"In his Manhattan office on 57th Street, Caro’s desk is largely uncluttered—a lamp, some legal pads, his Smith Corona 210 electric typewriter. “This is a 210, but the 220 is basically the same,” Caro said, “so I use the Smith Corona 210 or 220. They stopped making these like 25 years ago, so if a part breaks you have to cannibalize.” There is no computer in his office; he barely ever uses one and doesn’t have an email address."New Books in American Studies interviews Richard Starr about his new book, Equal as Citizens: The Tumultuous and Troubled History of a Great Canadian Idea (Formac).
In Salon there is a review of Donald B. Kraybill's Renegade Amish: Beard Cutting, Hate Crimes and the Trial of the Bergholz Barbers (John Hopkins University Press).
"The beard-cutting attacks on the Amish elders were later portrayed by the defendants and their counsel as along the same line: “compassionate” interventions meant to force the victims to repent their sins — sins that largely consisted of not agreeing with Mullet. Neither the jury nor the judge bought that argument. The trial, which involved 16 defendants, nine victims, five separate attacks and a total of 90 different charges, presented many puzzles. Does forcibly cutting someone’s beard, however much it might mean to them spiritually, constitute “disfigurement”? It would have to if the attacks were going to qualify under the Matthew Shepard and James Byrd, Jr., Hate Crimes Prevention Act of 2009."review of another book at the intersection of religion and law, Christine Talbot's A Foreign Kingdom: Mormons and Polygamy in American Political Culture, 1852-1890 (University of Illinois Press).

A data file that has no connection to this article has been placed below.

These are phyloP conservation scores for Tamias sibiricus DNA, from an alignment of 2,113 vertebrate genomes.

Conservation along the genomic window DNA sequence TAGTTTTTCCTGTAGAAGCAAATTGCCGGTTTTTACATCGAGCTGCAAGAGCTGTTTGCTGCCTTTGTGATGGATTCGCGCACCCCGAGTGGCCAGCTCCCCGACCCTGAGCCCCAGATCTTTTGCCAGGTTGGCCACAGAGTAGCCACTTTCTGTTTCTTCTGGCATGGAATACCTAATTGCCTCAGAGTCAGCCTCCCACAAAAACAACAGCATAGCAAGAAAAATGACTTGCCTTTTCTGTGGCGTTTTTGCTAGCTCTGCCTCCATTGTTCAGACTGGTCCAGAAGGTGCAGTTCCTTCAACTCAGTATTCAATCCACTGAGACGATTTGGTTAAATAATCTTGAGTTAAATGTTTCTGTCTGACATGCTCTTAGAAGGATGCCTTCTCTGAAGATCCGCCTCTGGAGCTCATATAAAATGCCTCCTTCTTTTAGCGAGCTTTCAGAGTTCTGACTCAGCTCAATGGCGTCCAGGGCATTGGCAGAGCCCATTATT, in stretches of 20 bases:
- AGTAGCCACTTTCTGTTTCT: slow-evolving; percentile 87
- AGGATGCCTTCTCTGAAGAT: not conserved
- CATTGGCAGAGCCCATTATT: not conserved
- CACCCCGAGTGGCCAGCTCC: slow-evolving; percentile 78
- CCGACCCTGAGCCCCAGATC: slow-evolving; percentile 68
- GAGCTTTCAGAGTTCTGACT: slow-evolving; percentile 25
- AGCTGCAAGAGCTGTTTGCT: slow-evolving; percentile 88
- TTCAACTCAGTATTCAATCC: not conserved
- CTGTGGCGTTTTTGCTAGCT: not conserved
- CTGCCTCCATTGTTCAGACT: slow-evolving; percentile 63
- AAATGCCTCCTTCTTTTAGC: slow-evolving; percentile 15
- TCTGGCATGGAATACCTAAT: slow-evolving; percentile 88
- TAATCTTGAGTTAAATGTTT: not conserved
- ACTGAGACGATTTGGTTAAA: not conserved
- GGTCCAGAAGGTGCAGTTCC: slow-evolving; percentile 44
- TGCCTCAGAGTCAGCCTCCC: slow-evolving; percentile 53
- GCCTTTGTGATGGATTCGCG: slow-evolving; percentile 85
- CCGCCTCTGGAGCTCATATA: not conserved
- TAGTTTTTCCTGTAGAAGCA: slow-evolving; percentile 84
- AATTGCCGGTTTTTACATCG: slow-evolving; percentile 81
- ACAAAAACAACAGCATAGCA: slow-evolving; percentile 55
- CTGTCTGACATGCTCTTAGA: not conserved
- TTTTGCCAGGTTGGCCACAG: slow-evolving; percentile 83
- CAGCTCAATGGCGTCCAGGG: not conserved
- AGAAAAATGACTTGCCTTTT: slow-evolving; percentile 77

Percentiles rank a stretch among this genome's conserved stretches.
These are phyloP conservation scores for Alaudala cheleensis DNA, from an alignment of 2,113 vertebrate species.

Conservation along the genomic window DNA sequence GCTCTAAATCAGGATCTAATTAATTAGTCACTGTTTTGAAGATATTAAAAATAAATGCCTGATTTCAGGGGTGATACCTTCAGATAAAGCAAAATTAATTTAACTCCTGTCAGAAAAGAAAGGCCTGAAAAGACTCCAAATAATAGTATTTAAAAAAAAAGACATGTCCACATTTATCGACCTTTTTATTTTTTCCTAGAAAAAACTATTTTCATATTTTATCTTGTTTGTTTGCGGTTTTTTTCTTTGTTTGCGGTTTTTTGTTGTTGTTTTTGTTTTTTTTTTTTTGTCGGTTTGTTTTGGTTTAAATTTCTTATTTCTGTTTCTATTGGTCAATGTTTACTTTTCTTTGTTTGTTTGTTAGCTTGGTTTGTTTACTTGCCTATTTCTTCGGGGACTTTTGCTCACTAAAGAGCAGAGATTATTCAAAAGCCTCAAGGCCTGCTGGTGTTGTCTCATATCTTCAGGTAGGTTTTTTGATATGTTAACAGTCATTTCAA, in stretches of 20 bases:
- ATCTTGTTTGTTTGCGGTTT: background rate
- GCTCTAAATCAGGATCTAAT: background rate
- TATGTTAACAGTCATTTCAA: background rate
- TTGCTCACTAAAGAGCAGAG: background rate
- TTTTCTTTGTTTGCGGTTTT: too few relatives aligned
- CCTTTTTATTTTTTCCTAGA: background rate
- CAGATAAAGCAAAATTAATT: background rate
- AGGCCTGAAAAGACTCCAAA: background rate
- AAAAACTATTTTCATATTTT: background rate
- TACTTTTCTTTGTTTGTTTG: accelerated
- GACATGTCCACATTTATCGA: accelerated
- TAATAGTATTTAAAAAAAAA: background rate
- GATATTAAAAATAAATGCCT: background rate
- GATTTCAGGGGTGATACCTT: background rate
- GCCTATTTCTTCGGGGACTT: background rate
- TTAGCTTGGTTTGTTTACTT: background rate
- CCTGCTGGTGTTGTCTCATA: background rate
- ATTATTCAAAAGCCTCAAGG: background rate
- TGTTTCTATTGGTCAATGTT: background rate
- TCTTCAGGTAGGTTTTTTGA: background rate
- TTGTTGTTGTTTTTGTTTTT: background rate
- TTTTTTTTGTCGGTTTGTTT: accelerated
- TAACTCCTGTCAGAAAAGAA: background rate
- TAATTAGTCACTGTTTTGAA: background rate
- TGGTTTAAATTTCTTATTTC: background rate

Books & Ideas has a new review (written in English) of Antoine Coppolani's biography (written in French) of Richard Nixon (Fayard).
The LA Review of Books takes a look at the value of the humanities in a multi-book review including Hillary Jewett and Peter Brooks's The Humanities in Public Life (Fordham University Press).
In The Washington Post, Robert Darnton's Censors at Work: How States Shaped Literature (Norton) is reviewed.
"In this provocative study of censorship as it was practiced in three different places at three different times, the distinguished scholar Robert Darnton argues that it can be a considerably subtler and more nuanced undertaking than it is generally assumed to be. He has not written a defense of censorship — far from it — but he emphasizes that when the state sets itself up as arbiter of what goes into books and what does not, the results are not always predictable, but are sometimes surprising and even — occasionally — beneficial to authors and their publishers."Erwin Chermerinsky's latest book, The Case Against the Supreme Court (Viking), is reviewed in the LA Times this week.
"Beyond the proposed reforms, Chemerinsky says he yearns for more honest and candid talk about the court. He smacks Chief Justice Roberts and Justice Sonia Sotomayor for telling the Senate they would simply follow the law, or "call the balls and strikes," as Roberts put it.Last, but not least, The Federal Lawyer's latest issue is out with several new reviews--all available here. Books reviewed include Patrick Weil's The Sovereign Citizen: Denaturalization and the Origins of the American Republic (University of Pennsylvania Press) and In This Timeless Time: Living and Dying on Death Row in America (University of North Carolina Press) by Bruce Jackson and Diane Christian.
"It is time to get past the façade of the marble columns and the mystique of justices who appear in robes from beyond heavy curtains," he writes. The justices do not "find" the law hidden deep in the text, he says. Rather, they decide the law and do so based on their own values and understandings. "If we see the Court in this way, we can begin to hold it accountable for its own decisions," he concludes."